"It shows that the government wanted to create a situation of civil strife to find an excuse for imposing an emergency and postponing elections," Babar said.

In his own mass rally in Islamabad late Saturday, Musharraf insisted he would not declare an emergency, and said a presidential vote by lawmakers and parliamentary elections would go ahead as planned by year's end.

He urged opposition parties to stop protests in support of the judge.

"My heart was weeping when I saw that people were dying, they were being killed, they were being martyred," he told a crowd marshaled by the ruling Pakistan Muslim League party.

On Sunday, Minister of State for Information Tariq Azeem Khan said it was too early to say who was responsible for the "carnage." He said there was no "definite proof" of who was involved in the rioting and that the prime minister and the provincial government have ordered separate inquiries.

Farooq Sattar, a senior MQM lawmaker, accused opposition parties of "terrorism," claiming they had stirred violence in areas with mixed ethnic Pashtun and Punjabi populations.

"They tried to give an impression that the ethnic residents are fighting each other," Sattar said at a news conference in Karachi.

Shahi Syed, a Pashtun leader in Karachi and a senior member of the opposition Awami National Party, gave the government 72 hours to arrest those responsible for killing his associates, otherwise "we will take our own course."

The MQM is a coalition partner in both the government of Sindh province, of which Karachi is the capital, and the federal administration.

The Karachi-based party draws its main support from Mohajirs — Muslims who fled India at partition and independence from Britain in 1947 and their descendants — and has a reputation for militancy. Musharraf himself is a Mohajir but is not in the MQM.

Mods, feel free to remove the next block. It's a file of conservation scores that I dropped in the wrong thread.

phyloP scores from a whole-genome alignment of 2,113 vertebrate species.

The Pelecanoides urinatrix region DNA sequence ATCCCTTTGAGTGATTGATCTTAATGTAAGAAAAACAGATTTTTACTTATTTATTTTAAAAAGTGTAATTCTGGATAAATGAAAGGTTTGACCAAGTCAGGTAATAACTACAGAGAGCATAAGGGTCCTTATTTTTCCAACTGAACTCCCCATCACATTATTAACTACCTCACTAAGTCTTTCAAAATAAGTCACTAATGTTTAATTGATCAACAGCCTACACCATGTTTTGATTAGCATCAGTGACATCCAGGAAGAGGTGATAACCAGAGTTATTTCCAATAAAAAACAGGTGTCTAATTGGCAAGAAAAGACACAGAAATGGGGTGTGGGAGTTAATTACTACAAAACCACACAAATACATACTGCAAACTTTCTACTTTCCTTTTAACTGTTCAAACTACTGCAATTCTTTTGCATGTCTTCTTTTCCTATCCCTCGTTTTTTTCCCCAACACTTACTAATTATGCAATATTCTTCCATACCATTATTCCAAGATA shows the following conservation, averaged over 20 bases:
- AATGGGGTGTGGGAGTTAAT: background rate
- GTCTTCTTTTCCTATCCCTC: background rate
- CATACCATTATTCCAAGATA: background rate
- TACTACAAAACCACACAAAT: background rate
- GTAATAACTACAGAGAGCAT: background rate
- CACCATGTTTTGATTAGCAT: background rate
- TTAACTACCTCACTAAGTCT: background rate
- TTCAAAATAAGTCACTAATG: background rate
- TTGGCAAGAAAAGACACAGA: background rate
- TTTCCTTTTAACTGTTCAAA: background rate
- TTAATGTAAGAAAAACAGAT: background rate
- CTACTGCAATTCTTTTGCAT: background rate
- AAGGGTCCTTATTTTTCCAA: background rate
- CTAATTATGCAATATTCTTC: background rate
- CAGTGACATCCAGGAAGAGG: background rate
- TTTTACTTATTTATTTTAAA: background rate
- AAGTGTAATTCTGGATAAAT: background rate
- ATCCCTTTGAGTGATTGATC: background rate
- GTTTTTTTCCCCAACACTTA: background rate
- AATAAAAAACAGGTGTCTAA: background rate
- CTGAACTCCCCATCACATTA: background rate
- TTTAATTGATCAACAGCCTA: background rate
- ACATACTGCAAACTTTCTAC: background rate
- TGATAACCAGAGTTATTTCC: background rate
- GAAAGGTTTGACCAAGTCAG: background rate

The party emerged in the 1980s when Mohajir resentment of Pashtun control of businesses such as public transport boiled over into violence that killed hundreds. In the 1990s, MQM activists battled security forces during clampdowns against violent organized crime.

The crackdowns were ordered by governments headed by the parties now spearheading the opposition to Musharraf.

Sindh Home Secretary Ghulam Muhammad Mohtarem said Sunday that 3,000 extra paramilitary rangers were being called into the city and that security forces were authorized to shoot to counter any "major breakdown of law and order."

Mohtarem said authorities had banned all political rallies and declared a day of mourning for Monday, when some opposition leaders have called for a national strike.

Rasul Baksh Rais, professor of political science at Lahore University of Management Sciences, said the perception that authorities used the MQM to "teach a lesson" to its opponents could backfire on Musharraf.

Ethnic violence could flare in other regions, such as the already unstable Pashtun belt along the Afghan border, Rais said.

"If the government resorts to violence, what can you expect from the opposition because then there is no faith in the law-enforcing agencies and there is no faith in the credibility of the government and whatever it says," he said.

Talat Masood, a prominent political analyst and retired army general, said the crisis had polarized Pakistani politics to an extent "bordering on civil war."

"I think it has weakened the state structure and its extremely detrimental to the image of Pakistan and the answer lies in having elections as soon as possible to defuse the situation," Masood said.